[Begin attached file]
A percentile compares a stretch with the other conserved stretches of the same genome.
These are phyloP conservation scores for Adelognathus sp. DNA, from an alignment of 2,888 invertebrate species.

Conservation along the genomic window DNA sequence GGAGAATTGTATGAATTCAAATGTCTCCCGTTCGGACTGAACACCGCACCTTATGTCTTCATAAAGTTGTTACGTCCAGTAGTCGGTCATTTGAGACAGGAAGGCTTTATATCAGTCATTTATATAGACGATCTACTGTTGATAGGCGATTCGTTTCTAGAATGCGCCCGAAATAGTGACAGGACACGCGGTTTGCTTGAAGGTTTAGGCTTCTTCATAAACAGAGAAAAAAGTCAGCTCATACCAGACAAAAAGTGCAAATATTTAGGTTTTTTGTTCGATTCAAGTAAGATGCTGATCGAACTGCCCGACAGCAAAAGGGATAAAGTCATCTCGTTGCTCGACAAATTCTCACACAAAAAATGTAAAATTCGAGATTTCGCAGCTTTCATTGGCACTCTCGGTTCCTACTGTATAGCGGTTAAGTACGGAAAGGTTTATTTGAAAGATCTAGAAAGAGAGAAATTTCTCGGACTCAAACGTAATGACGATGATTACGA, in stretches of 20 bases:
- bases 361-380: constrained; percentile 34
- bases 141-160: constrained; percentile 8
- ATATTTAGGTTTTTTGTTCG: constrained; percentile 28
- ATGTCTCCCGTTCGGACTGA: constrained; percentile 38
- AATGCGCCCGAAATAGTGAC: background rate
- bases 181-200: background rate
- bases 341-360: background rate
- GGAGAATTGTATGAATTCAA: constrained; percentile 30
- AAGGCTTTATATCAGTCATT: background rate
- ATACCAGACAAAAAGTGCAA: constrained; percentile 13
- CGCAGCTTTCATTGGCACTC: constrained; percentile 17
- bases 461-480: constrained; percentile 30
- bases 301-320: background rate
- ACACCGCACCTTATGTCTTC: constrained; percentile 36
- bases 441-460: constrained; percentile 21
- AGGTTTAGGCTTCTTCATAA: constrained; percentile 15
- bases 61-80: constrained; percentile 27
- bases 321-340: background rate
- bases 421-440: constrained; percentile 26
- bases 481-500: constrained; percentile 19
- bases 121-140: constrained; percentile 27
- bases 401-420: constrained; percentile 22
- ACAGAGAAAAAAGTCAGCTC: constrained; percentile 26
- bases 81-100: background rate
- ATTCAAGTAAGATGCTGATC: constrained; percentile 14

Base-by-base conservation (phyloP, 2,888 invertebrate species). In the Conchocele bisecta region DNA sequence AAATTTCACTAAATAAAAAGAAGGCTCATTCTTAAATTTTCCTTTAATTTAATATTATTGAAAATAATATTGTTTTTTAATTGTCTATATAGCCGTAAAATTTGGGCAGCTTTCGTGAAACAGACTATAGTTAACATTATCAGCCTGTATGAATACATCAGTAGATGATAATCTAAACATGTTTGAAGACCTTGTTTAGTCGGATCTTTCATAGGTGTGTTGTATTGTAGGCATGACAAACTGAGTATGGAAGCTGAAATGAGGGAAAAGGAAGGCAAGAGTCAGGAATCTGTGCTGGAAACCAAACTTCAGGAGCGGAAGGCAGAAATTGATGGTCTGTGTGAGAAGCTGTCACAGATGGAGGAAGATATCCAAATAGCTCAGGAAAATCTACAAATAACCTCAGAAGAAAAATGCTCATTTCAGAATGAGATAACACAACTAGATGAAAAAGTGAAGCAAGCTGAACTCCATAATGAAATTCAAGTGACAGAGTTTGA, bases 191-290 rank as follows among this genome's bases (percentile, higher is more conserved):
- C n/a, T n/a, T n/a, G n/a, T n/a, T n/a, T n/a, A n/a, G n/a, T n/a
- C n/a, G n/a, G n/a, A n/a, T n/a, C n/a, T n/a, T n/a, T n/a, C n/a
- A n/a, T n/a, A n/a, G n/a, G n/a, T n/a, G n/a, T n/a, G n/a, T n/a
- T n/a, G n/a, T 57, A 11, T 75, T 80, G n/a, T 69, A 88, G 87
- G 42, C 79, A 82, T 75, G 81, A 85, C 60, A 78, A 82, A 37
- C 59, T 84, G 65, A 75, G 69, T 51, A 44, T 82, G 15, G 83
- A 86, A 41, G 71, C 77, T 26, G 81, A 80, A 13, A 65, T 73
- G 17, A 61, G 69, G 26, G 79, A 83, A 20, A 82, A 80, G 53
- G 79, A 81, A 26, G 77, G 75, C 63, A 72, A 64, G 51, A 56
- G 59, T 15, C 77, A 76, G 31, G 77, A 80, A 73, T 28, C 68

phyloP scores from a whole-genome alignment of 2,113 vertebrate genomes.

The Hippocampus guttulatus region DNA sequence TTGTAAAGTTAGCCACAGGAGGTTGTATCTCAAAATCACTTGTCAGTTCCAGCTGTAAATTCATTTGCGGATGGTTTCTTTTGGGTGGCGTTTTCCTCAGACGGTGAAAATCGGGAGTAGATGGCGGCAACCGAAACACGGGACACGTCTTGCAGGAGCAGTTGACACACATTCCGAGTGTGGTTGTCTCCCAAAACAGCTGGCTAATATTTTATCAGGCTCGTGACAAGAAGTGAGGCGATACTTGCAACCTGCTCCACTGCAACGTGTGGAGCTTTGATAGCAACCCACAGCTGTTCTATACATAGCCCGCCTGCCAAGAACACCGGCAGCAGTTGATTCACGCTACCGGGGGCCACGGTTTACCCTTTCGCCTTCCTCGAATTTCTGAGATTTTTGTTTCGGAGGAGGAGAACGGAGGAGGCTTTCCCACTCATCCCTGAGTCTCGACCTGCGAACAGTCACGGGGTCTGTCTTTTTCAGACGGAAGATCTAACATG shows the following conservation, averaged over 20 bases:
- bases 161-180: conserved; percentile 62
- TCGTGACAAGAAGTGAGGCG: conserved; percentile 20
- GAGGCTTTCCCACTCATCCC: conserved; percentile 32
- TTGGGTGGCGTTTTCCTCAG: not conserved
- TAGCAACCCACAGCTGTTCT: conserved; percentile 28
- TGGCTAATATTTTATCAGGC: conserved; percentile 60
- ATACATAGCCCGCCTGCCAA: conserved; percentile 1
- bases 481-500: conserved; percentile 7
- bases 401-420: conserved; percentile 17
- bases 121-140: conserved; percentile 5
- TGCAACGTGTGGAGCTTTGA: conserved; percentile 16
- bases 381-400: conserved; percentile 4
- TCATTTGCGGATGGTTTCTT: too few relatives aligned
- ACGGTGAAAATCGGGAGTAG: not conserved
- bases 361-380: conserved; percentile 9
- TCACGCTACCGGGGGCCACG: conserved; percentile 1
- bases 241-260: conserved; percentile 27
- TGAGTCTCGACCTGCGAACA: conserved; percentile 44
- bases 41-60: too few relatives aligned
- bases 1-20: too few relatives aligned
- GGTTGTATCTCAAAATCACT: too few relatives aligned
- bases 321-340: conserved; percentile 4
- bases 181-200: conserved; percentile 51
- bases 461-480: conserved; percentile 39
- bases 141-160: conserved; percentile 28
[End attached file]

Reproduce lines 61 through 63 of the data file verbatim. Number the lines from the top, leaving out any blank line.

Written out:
- bases 1-20: too few relatives aligned
- GGTTGTATCTCAAAATCACT: too few relatives aligned
- bases 321-340: conserved; percentile 4